Wednesday, July 13, 2011
Diminished Reproductive Success of Steelhead from a Hatchery Supplementation Program (Little Sheep Creek, Imnaha Basin, Oregon)
A recent study authored by a group of biologists from NOAA and ODFW explores reproductive success of hatchery v. wild steelhead in a tributary of the Imnaha River in Oregon. The "integrated" hatchery program in which hatchery juveniles were progeny of wild parents or parents of relatively recent wild ancestry still showed a dramatic decline in reproductive fitness relative to their hatchery counterparts (30-60%). This research adds to the ever growing body of evidence that hatchery fish are extremely unsuccessful when spawning in the wild and that hatchery spawners dramatically reduce the productivity of wild stocks and further call into question managers ongoing reliance on hatcheries in recovery efforts.
Download the paper at the American Fisheries Society Website:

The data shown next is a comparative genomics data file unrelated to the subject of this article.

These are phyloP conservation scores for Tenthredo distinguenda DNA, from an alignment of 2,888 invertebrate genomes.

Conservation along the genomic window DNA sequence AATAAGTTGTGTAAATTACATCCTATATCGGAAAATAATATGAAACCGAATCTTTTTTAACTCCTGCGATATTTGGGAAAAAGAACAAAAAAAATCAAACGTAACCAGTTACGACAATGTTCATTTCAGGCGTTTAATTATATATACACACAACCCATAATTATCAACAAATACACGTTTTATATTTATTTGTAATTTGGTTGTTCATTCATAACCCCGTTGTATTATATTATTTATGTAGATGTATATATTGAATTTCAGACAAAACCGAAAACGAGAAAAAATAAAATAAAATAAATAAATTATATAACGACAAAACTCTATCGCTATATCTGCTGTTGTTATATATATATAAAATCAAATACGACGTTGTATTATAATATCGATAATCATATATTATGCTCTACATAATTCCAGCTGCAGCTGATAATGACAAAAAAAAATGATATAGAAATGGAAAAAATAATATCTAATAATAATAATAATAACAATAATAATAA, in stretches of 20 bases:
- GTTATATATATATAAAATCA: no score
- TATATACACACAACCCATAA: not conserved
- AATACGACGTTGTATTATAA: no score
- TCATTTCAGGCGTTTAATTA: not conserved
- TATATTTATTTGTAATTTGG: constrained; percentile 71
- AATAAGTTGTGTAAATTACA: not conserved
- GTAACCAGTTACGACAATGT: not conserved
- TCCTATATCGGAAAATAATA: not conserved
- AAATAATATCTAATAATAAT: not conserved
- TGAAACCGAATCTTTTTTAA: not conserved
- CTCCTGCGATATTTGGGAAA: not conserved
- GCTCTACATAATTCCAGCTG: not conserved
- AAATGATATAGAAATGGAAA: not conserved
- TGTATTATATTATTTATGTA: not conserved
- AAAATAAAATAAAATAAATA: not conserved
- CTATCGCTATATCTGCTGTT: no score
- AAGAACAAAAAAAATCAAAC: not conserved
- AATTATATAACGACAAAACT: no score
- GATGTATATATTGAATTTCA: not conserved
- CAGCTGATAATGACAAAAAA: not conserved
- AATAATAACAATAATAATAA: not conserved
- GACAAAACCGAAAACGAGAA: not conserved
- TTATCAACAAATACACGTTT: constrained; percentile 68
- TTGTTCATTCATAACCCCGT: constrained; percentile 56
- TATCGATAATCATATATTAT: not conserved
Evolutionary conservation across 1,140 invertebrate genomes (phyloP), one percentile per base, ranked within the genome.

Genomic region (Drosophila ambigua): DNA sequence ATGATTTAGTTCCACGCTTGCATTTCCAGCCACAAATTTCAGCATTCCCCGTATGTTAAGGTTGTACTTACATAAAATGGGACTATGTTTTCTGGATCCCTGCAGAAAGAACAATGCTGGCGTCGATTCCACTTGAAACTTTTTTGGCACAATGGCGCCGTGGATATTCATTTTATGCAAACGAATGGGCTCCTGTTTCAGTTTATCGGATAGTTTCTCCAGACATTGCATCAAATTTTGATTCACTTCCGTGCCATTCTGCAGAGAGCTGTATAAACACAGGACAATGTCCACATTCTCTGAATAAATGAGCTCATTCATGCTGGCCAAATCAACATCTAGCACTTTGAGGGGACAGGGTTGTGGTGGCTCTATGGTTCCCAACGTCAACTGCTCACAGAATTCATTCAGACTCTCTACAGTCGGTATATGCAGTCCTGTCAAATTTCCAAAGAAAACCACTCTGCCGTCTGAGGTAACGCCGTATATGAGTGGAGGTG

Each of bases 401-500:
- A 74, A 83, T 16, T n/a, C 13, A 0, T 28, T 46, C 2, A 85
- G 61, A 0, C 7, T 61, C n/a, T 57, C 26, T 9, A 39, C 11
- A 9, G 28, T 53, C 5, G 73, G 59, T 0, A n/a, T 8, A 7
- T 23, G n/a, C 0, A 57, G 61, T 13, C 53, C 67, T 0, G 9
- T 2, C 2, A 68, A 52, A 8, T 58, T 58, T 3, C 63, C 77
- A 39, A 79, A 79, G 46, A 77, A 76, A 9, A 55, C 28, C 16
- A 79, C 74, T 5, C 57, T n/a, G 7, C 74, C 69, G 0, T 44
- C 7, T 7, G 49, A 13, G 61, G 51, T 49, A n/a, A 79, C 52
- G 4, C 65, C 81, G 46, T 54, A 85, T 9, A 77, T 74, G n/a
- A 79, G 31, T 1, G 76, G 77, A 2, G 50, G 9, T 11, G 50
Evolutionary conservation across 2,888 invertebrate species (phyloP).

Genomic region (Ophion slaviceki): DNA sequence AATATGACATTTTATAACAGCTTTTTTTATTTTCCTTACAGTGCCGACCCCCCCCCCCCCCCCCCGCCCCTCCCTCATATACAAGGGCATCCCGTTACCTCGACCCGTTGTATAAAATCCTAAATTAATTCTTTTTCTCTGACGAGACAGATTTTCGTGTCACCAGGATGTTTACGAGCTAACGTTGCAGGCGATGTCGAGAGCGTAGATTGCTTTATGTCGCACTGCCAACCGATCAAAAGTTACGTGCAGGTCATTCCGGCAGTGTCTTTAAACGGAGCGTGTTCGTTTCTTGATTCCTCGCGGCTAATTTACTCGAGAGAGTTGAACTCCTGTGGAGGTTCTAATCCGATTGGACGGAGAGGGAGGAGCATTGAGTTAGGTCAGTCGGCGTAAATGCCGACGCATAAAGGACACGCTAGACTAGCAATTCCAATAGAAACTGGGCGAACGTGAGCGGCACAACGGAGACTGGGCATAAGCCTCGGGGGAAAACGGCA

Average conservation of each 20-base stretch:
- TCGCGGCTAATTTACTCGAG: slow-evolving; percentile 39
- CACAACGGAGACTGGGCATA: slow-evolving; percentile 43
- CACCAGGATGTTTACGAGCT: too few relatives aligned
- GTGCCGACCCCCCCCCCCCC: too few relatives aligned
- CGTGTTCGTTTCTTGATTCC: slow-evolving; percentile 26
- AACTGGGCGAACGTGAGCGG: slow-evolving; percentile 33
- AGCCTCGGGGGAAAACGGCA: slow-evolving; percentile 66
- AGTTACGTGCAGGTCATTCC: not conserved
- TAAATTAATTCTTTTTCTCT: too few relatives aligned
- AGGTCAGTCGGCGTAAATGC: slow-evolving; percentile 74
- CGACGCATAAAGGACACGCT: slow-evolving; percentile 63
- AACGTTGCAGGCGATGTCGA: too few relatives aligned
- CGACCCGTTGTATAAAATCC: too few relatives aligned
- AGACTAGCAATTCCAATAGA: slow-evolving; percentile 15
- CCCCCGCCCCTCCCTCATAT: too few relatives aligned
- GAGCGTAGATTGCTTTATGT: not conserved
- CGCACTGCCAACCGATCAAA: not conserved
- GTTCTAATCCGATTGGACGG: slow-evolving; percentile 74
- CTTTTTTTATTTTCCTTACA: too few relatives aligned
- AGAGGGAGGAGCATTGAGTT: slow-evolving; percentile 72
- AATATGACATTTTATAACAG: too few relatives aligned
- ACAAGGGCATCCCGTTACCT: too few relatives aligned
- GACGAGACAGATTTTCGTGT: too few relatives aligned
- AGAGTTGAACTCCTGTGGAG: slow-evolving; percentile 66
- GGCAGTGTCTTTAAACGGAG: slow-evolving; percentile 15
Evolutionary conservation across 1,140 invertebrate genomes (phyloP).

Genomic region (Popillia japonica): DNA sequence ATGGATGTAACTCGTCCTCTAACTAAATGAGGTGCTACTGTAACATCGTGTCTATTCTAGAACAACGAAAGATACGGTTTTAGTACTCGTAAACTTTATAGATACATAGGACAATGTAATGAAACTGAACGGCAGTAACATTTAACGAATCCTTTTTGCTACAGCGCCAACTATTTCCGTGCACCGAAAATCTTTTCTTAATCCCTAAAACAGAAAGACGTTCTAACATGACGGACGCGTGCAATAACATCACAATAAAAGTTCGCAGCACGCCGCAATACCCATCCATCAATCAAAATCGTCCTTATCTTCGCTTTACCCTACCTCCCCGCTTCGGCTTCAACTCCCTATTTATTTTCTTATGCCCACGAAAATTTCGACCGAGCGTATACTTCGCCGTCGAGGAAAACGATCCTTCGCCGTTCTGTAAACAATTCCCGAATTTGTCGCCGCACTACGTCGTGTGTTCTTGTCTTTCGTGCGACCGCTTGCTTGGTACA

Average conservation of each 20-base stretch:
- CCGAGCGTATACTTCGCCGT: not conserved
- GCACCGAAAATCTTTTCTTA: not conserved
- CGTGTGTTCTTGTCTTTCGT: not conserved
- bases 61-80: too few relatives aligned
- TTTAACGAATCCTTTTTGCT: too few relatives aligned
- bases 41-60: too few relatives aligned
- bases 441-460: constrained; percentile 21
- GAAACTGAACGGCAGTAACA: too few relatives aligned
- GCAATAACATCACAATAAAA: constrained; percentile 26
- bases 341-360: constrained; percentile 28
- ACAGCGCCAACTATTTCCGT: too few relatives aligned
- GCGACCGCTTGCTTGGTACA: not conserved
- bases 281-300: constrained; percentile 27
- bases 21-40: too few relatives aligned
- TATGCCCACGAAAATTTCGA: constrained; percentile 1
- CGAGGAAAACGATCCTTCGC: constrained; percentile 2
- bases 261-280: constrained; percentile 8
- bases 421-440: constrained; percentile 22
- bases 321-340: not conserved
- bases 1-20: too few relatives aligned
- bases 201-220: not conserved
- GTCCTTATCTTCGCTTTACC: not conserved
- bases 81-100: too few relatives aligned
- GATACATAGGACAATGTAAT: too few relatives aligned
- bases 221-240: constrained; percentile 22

Hatchery supplementation programs are designed to enhance natural production and maintain the fitness of the target population; however, it can be difficult to evaluate the success of these programs. Key to the success of such programs is a relatively high reproductive success of hatchery fish. This study investigated the relative reproductive success (RRS) of steelhead Oncorhynchus mykiss (anadromous rainbow trout) by creating pedigrees for hatchery and natural spawning steelhead. We genotyped adult steelhead that returned to a weir and were released upstream to spawn in Little Sheep Creek, a tributary to the Imnaha River in eastern Oregon. The broodstock for this supplementation program were originally chosen from natural-origin steelhead returning to the weir and in subsequent years consisted of both natural- and hatchery-origin individuals. Microsatellite analyses showed the broodstock to be genetically similar to the natural population across years. We also genotyped adult resident rainbow trout from multiple locations upstream of the weir and determined the parentage of progeny collected at various life history stages, including returning adults in subsequent years. Analysis of progeny sampled at both the juvenile and adult life stages suggested that the RRS of hatchery-origin fish was 30–60% that of their natural-origin counterparts. Using generalized linear models to address the importance of various factors associated with reduced reproductive success, we found that the greatest effects on RRS were origin (natural versus hatchery), length, return date, and the number of same-sex competitors. Natural parents were less negatively affected by same-sex competitors. Differential survival of juveniles and the behavior of offspring and/or spawning adults may all contribute to diminished fitness in hatchery-reared salmon, although it could not be determined to what extent these effects were of a persistent, heritable nature as distinct from an environmental effect associated with hatchery rearing and release strategies.